Strictly Amaz­ing

I was so wor­ried that my daugh­ter’s dreams were out of reach, then my favourite TV show stepped in to help! Tracey Tyrrell, 39, Dover­court, Es­sex

Chat - - True-life Twinkle Toes -

I said she might have trou­ble keep­ing up. I was wrong!

Nes­tled on the sofa with a mug of tea, a blan­ket on my knees, I waited for a theme tune to ring out on the telly. The first episode of Strictly Come Danc­ing gave me a buzz!

My hus­band An­drew, 37, usu­ally did some­thing else!

But one evening in Septem­ber 2016, some­one else came into the lounge.

‘You should be in bed!’ I said.

My daugh­ter Au­drey, 4, grinned, then clam­bered onto my knee.

‘Please, Mummy,’ she said, eyes hope­ful. How could I re­sist?! Spell­bound, she gaw­ped at the shim­mer­ing dresses.

As she watched, I watched her – and a long-for­got­ten dream was spark­ing into life.

When I’d been preg­nant, I’d dreamt of tak­ing my daugh­ter to bal­let class.

I’d taken Au­drey as a tod­dler, but she’d strug­gled to hear the teacher over the mu­sic.

She’d been born with bi­lat­eral sen­sorineu­ral hear­ing loss, and has worn hear­ing aids from 6 weeks old, which helped her to hear bet­ter.

But here she was, hum­ming along to the mu­sic on the show.

So, every Satur­day, her nor­mal bed­time went to pot.

Snug­gled into my side as the win­ter chill bit at the win­dows, we watched Strictly to­gether.

Au­drey loved see­ing the amaz­ing cos­tumes, the dancers jiv­ing and fox­trot­ting their way across the ball­room. It sparked some­thing in her. ‘Daddy, dance with me!’ she or­dered her father one night.

An­drew lifted her up and swooped her around, nar­rowly miss­ing the Christ­mas tree!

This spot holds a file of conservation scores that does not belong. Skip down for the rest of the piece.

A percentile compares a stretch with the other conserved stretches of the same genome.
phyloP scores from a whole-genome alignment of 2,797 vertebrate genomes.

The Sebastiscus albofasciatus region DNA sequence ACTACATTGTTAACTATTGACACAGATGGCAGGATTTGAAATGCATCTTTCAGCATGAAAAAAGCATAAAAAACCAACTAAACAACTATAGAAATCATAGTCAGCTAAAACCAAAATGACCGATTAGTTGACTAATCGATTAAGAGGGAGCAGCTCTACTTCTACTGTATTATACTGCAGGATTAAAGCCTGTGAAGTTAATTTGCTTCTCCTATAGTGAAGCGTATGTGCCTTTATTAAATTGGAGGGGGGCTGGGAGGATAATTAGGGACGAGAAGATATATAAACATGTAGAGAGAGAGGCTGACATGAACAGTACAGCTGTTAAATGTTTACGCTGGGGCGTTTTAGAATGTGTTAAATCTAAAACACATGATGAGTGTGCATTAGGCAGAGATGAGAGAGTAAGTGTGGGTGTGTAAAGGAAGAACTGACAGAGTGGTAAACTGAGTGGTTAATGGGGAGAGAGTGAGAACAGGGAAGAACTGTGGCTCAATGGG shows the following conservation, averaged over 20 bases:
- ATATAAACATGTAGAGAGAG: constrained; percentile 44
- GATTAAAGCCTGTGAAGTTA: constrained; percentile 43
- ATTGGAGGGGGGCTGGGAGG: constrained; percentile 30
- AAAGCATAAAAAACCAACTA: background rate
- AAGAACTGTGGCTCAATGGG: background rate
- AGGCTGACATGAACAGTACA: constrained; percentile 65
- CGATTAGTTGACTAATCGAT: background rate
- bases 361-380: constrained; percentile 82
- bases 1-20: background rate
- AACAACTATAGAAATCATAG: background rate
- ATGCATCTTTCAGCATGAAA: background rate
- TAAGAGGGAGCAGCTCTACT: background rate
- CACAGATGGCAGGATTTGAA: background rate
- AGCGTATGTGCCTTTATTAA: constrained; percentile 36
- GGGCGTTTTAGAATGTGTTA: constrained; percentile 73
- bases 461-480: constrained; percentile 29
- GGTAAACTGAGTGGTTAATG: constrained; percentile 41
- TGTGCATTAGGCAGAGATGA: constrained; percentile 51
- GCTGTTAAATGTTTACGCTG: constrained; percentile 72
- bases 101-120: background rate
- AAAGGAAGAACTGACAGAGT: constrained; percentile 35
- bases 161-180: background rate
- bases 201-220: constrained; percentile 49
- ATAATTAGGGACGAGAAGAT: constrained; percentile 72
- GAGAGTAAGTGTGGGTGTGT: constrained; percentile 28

Her favourite was the cha-chacha. Au­drey would im­i­tate the hip wig­gles she’d seen on Strictly.

See­ing her, me and An­drew thought dance lessons were worth an­other go.

‘Would you like that?’ I quizzed. ‘Yes, please!’ Au­drey beamed. So, last Jan­uary, I dropped her off at the lo­cal dance school, ex­plain­ing to the teacher why Au­drey might have dif­fi­culty keep­ing up. I needn’t have wor­ried! Within a year, Au­drey was among the top in her class.

She’d taught her­self to lip-read and body lan­guage to shimmy her way to suc­cess.

This year, her teacher Chloe, 20, sug­gested that Au­drey should take part in a com­pe­ti­tion.

So, in April, me and An­drew fol­lowed Au­drey, now 6 years old, into the com­pe­ti­tion hall.

She danced the cha-cha-cha, of course.

Af­ter all those hours spent wig­gling her hips in front of Strictly, she looked fan­tas­tic in her gor­geous rasp­berry dress.

As the fi­nal­ists were called, I was a bag of nerves.

Au­drey’s chances were slim – af­ter all, it was her first com­pe­ti­tion and Au­drey was the only deaf dancer.

Then… ‘Num­ber 59!’


She was in the top six. ‘You did it, dar­ling!’ I squealed, hug­ging her. Au­drey had qual­i­fied to com­pete in the Na­tional Black­pool Grand Fi­nals.


Since then, she’s gone on to win four com­pe­ti­tions. I’m so proud of her. Learn­ing to dance is no mean feat but, for our girl, it’s been twice as hard. But she’s proof you can achieve any­thing that you set your mind to. Never in my wildest dreams did I be­lieve that my girl would be shim­my­ing across a ball­room in Black­pool!

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